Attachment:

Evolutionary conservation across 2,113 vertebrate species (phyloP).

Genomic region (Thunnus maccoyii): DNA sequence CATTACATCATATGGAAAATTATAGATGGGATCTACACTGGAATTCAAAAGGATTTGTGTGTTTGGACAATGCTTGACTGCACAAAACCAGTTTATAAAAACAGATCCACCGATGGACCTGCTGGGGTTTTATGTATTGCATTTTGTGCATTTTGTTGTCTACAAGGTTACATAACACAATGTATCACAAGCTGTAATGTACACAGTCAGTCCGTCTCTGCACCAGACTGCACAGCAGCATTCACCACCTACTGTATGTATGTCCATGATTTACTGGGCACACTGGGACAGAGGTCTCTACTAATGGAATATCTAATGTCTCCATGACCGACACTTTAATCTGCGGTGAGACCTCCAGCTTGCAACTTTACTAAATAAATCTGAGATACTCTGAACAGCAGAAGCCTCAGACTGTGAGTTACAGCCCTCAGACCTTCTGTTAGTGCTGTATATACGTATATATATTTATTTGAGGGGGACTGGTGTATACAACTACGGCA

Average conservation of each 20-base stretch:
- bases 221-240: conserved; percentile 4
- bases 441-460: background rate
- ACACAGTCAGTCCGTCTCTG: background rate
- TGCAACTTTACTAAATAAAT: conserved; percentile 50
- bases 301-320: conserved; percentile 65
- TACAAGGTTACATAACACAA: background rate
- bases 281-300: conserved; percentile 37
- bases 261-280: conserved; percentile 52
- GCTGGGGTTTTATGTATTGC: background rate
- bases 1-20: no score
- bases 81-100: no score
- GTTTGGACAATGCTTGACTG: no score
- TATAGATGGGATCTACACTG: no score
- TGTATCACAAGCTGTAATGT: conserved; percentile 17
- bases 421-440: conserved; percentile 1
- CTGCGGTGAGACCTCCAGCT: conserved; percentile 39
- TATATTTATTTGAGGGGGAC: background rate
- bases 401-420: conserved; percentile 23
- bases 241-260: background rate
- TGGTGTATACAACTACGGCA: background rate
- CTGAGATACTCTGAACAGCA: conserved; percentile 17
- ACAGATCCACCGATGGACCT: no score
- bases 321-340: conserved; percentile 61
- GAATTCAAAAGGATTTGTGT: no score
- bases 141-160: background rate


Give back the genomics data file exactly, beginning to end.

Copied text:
Evolutionary conservation across 2,113 vertebrate species (phyloP).

Genomic region (Thunnus maccoyii): DNA sequence CATTACATCATATGGAAAATTATAGATGGGATCTACACTGGAATTCAAAAGGATTTGTGTGTTTGGACAATGCTTGACTGCACAAAACCAGTTTATAAAAACAGATCCACCGATGGACCTGCTGGGGTTTTATGTATTGCATTTTGTGCATTTTGTTGTCTACAAGGTTACATAACACAATGTATCACAAGCTGTAATGTACACAGTCAGTCCGTCTCTGCACCAGACTGCACAGCAGCATTCACCACCTACTGTATGTATGTCCATGATTTACTGGGCACACTGGGACAGAGGTCTCTACTAATGGAATATCTAATGTCTCCATGACCGACACTTTAATCTGCGGTGAGACCTCCAGCTTGCAACTTTACTAAATAAATCTGAGATACTCTGAACAGCAGAAGCCTCAGACTGTGAGTTACAGCCCTCAGACCTTCTGTTAGTGCTGTATATACGTATATATATTTATTTGAGGGGGACTGGTGTATACAACTACGGCA

Average conservation of each 20-base stretch:
- bases 221-240: conserved; percentile 4
- bases 441-460: background rate
- ACACAGTCAGTCCGTCTCTG: background rate
- TGCAACTTTACTAAATAAAT: conserved; percentile 50
- bases 301-320: conserved; percentile 65
- TACAAGGTTACATAACACAA: background rate
- bases 281-300: conserved; percentile 37
- bases 261-280: conserved; percentile 52
- GCTGGGGTTTTATGTATTGC: background rate
- bases 1-20: no score
- bases 81-100: no score
- GTTTGGACAATGCTTGACTG: no score
- TATAGATGGGATCTACACTG: no score
- TGTATCACAAGCTGTAATGT: conserved; percentile 17
- bases 421-440: conserved; percentile 1
- CTGCGGTGAGACCTCCAGCT: conserved; percentile 39
- TATATTTATTTGAGGGGGAC: background rate
- bases 401-420: conserved; percentile 23
- bases 241-260: background rate
- TGGTGTATACAACTACGGCA: background rate
- CTGAGATACTCTGAACAGCA: conserved; percentile 17
- ACAGATCCACCGATGGACCT: no score
- bases 321-340: conserved; percentile 61
- GAATTCAAAAGGATTTGTGT: no score
- bases 141-160: background rate